Originally Posted by John825
My main question; what's the point of modes?
Its a really good question... for me, modes is a part of understanding the "why" of things just coming together so that when you come up with something you like, understanding modes may help in understanding what is going on, and how the idea could be repeated or built on elsewhere.
Here's a simple, real world example: First of all, I'm so sorry I can't make a video tutorial of this... I'd really like to but my house is in pieces as we are undergoing a major renovation. However, I think you'll still be able to try this out with just an explanation.
On my Boss DR880 which has drum & bass sounds & preset patterns, I found a medium tempo pattern where the bass did two measures of A, and two measures of F. This riff has a definite minor sound to it, as F is the 6th note in the Am scale. I programmed this pattern to repeat twice, and then switch the bass line to play C (instead of A) to F. This has a definite major sound as F is the 4th note in the Cmaj scale. If you are able, see if you can get the same thing going with a buddy bass player, or a beat-box.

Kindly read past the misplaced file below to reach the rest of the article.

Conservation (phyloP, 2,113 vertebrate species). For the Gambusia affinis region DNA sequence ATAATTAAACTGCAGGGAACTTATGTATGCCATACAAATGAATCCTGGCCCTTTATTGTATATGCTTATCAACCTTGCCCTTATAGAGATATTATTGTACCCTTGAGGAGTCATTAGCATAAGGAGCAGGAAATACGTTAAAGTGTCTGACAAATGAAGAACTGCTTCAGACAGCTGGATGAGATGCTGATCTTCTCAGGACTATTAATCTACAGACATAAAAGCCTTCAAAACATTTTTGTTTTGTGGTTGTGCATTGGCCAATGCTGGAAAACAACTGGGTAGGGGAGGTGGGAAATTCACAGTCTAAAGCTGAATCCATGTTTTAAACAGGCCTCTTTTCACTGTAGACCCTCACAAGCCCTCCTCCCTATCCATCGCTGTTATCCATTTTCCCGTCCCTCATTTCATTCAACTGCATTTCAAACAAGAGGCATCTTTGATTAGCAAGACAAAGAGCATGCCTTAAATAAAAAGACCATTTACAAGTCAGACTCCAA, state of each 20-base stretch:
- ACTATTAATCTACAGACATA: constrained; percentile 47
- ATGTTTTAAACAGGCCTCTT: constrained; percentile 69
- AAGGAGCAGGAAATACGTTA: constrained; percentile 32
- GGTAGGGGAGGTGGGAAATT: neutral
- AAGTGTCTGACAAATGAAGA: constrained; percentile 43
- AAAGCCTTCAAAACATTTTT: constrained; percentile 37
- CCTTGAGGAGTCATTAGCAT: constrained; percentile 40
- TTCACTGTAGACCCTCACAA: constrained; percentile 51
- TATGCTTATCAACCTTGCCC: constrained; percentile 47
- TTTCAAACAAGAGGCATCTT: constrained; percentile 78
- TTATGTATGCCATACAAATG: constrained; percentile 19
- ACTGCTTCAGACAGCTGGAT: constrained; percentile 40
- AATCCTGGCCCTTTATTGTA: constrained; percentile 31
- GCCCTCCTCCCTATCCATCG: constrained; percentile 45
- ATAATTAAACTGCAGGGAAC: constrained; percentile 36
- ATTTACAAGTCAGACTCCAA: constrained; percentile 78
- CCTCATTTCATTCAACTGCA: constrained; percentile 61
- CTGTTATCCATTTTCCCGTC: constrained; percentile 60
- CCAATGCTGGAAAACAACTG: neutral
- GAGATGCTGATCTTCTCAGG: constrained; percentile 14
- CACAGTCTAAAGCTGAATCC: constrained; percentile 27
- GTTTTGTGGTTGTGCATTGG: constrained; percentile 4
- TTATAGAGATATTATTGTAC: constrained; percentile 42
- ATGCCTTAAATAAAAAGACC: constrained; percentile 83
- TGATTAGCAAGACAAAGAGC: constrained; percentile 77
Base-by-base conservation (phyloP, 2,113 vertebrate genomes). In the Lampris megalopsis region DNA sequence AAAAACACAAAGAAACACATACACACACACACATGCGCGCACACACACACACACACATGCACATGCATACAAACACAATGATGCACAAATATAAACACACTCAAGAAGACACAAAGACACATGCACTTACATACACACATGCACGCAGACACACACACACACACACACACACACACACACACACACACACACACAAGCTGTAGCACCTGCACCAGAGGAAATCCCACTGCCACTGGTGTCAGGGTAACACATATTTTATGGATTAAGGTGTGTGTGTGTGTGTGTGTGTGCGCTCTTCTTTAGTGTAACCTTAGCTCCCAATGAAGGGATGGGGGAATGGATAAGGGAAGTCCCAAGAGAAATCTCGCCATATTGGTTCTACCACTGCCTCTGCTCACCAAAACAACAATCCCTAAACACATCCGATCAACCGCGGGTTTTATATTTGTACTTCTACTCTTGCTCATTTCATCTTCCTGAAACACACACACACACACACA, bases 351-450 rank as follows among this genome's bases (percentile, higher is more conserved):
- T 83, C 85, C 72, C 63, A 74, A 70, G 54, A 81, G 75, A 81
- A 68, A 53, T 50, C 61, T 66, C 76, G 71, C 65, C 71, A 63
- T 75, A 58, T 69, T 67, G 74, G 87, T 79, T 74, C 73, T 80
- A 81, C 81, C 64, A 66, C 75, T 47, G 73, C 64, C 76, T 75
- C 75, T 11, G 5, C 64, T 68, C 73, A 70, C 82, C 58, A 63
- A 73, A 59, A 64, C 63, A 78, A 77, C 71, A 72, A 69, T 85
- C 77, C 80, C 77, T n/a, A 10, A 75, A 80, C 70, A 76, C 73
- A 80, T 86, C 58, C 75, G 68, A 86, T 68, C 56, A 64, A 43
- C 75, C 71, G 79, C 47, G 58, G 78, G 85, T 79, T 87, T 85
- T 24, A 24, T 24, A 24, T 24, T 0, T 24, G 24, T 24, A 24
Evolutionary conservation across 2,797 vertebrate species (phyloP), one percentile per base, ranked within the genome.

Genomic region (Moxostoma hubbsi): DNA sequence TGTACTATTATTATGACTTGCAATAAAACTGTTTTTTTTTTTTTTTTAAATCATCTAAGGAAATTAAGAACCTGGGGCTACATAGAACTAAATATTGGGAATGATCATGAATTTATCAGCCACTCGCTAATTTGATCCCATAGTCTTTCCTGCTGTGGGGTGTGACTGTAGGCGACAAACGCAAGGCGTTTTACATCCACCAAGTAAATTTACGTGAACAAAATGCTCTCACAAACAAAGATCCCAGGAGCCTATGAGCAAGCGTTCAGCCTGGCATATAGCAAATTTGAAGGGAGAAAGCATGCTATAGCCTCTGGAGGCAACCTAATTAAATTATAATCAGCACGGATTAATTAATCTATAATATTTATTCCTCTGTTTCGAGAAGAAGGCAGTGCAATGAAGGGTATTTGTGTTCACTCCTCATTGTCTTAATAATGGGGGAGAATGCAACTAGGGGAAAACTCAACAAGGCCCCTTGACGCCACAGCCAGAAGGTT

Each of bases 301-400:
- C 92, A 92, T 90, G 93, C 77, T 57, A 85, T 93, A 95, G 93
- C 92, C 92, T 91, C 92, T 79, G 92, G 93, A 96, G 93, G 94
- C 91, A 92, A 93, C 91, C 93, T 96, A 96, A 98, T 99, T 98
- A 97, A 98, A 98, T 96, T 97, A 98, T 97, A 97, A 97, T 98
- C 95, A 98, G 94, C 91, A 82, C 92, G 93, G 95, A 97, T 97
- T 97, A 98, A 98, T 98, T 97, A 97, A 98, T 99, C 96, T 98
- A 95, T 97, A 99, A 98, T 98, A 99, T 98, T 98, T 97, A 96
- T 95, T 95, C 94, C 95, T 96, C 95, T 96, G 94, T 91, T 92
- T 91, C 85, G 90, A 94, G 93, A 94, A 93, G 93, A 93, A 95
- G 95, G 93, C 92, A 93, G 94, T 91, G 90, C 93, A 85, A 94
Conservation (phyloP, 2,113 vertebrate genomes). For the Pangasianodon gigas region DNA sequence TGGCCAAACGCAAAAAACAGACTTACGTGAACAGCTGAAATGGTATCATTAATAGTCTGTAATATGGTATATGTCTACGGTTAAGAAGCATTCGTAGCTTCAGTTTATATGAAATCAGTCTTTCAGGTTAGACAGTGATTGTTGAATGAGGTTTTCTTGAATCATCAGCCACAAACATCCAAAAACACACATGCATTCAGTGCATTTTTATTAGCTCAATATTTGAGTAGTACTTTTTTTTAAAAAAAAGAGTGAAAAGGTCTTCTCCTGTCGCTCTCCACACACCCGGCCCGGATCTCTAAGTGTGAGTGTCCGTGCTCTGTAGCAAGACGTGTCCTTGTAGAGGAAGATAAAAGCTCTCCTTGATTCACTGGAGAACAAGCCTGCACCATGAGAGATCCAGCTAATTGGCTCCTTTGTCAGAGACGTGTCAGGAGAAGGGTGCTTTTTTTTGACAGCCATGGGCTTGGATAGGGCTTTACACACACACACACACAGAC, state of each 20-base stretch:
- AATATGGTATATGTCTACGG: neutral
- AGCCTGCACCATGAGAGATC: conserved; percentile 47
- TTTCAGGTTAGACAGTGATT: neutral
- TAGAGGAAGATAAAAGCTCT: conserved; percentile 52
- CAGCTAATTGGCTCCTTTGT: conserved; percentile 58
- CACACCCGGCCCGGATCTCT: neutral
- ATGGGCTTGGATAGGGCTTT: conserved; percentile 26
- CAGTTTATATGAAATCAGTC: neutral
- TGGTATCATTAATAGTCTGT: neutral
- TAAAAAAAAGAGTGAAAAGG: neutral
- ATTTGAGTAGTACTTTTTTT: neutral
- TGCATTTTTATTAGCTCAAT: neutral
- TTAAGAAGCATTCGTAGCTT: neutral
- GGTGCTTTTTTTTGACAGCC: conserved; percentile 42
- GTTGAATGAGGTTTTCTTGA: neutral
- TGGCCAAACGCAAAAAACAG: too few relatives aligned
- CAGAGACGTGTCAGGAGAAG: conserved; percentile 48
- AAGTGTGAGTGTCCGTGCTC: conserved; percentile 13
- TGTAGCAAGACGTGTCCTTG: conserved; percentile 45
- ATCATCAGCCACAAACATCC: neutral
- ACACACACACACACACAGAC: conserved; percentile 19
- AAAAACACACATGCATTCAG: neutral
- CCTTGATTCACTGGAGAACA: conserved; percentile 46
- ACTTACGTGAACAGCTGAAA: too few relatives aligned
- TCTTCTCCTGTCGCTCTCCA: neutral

Ok, when you start to solo over it is when things get interesting. I came up with a melodic riff that worked over the A to F pattern... sounded great. What scale am I playing the riff in? A Minor. Then, I continued to play the same riff as the pattern switched to C to F... keep in mind, I'm playing the exact same notes. But now it sounds like I'm playing a Cmaj scale.
Of course most of us know that the notes in Cmaj and Amin are the same, since A is the Relative Minor scale for Cmaj. If we were just sitting with our guitars, I'd emphasize this, and modes, by playing the same notes, but resolving A when wanting to use Amin, and resolving to C when wanting to use Cmaj. But in the jam scenario I described, I'm keeping the riff the same and letting the BASS player set the "mode" so to speak.
I'm sorry if the sounds confusing... it makes a lot more sense when you try it yourself. You could even do it just recording your guitar doing the chords. Its actually a pretty cool sound, and it really does sound like its the lead guitar that's changing from minor to major, when in actuality its the rhythm section. Just one simple way modes can be used creatively.
Hope this helps!